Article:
A spokesperson for Greater Manchester Mental Health NHS Foundation Trust said: “The Trust Board is committed to providing the best quality care to our service users.
“The Recovery Support Programme provides an opportunity for us to work together with all our partners across Greater Manchester to build better and more sustainable services for our service users.
“In addition, we welcome NHS England’s decision to commission an independent review into our services. We hope this review will bring some clarity and reassurance to those we care for, and the public, regarding the ongoing safety of the services we deliver. We will engage openly and thoroughly with this work.”
The Recovery Support Programme was introduced across the NHS in July 2021. Two trusts in the North West are already under its oversight, including University Hospitals of Morecambe Bay NHS Foundation Trust and Liverpool University Hospitals NHS Foundation Trust.
Some staff were filmed by an undercover Panorama reporter embedded in the unit from March to June of this year. The footage in the one-hour programme captured apparent humiliation, verbal abuse, mocking and assault of patients – plus alleged falsification of medical paperwork.
A patient called Joanna was filmed apparently being pinched twice by a member of staff, and, against the rules three male patients are found in one room watching porn, it is claimed. A member of staff was apparently filmed having a nap on a wall during her shift.
There are fears, a Manchester City council committee hearing was told, alleged abuse of patients at the Edenfield Centre is happening at other Greater Manchester mental health treatment units. Councillors are seeking a public inquiry, and the trust is also bracing itself for a Care Quality Commission report due to be published imminently which is expected to be damning.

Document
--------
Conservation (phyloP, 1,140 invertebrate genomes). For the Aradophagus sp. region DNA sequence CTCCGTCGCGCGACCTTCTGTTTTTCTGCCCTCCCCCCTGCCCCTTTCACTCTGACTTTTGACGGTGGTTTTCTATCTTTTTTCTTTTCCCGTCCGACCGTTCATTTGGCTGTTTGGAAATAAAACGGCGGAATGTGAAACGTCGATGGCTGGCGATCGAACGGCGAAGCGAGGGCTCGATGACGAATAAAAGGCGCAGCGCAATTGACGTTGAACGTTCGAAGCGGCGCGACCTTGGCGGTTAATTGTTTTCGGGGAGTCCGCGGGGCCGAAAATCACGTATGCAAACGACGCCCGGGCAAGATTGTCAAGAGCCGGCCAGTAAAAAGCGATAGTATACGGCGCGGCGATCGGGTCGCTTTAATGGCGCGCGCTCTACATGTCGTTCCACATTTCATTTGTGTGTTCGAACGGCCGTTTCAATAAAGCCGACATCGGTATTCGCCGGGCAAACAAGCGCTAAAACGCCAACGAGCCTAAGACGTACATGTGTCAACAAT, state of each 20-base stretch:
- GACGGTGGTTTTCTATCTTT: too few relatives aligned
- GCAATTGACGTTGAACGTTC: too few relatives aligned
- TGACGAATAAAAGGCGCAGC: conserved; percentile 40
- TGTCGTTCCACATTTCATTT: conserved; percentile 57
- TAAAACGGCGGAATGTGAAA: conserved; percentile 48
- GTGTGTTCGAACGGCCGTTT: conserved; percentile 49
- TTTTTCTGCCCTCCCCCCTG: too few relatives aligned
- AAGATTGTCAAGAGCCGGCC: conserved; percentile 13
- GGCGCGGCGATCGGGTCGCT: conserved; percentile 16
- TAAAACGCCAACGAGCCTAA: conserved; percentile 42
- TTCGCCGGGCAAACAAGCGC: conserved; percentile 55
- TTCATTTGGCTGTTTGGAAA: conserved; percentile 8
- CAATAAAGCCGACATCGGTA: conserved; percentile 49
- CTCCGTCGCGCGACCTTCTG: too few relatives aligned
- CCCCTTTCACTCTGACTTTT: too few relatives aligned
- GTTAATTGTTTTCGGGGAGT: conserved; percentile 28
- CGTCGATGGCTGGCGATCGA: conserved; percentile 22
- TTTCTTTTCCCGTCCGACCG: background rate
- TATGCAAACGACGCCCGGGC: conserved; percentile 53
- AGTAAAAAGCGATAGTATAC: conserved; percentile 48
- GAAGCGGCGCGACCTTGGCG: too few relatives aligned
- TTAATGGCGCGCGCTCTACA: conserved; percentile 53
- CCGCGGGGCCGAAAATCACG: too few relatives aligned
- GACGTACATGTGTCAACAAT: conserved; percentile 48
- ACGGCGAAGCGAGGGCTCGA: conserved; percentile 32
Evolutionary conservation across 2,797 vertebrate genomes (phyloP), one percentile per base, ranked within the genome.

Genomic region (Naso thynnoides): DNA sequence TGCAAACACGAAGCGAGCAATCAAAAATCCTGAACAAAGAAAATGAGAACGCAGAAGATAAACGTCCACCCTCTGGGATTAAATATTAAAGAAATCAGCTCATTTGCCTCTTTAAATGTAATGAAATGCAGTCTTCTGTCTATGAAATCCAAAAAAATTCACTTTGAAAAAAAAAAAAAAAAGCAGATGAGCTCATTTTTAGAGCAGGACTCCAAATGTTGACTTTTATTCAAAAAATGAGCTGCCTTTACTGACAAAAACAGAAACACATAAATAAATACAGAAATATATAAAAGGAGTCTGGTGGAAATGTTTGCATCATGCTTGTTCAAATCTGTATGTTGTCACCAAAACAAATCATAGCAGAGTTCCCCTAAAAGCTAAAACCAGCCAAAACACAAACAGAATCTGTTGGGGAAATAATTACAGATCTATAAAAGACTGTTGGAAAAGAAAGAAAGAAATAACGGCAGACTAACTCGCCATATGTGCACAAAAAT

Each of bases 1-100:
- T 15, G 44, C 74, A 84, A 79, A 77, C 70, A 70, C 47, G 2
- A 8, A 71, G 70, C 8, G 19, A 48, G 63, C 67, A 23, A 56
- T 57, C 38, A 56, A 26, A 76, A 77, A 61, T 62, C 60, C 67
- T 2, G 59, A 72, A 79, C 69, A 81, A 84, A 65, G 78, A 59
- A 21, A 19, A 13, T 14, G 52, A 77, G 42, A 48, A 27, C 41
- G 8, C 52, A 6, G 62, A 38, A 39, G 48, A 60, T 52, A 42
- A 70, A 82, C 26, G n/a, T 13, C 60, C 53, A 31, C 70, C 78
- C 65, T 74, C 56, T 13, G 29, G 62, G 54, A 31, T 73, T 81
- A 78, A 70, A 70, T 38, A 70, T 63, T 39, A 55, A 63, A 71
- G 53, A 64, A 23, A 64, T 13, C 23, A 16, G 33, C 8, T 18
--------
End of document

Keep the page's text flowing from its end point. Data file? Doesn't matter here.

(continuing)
Rupert Nichols, chair of GMMH until the end of December, wrote a letter to the governors, board members and colleagues at the trust, shared on Friday afternoon (November 18). Although Mr Nichols’ term of office ends next July, he announced he would be ‘retiring’ early from the position at the end of December 2022.
The letter from Mr Nichols reads that ‘the trust would benefit from a new chair’ during this ‘recovery period’: “Our Trust is facing significant challenges following the inexcusable behaviour and examples of unacceptable care that have been exposed at the Edenfield Centre. Both I and the Board have apologised to those affected directly and indirectly.”
In a letter to stakeholders, including Bury council, Mr Nichols previously said the Edenfield Centre itself remains closed to new patient admissions, with a total of three wards closed in recent weeks. An enhanced management team remains in place, with daily oversight of patient care, staffing levels and a focus on safer staffing, additional training has also been provided across the Edenfield Centre.
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Source: Manchester Evening News, 23rd November 2022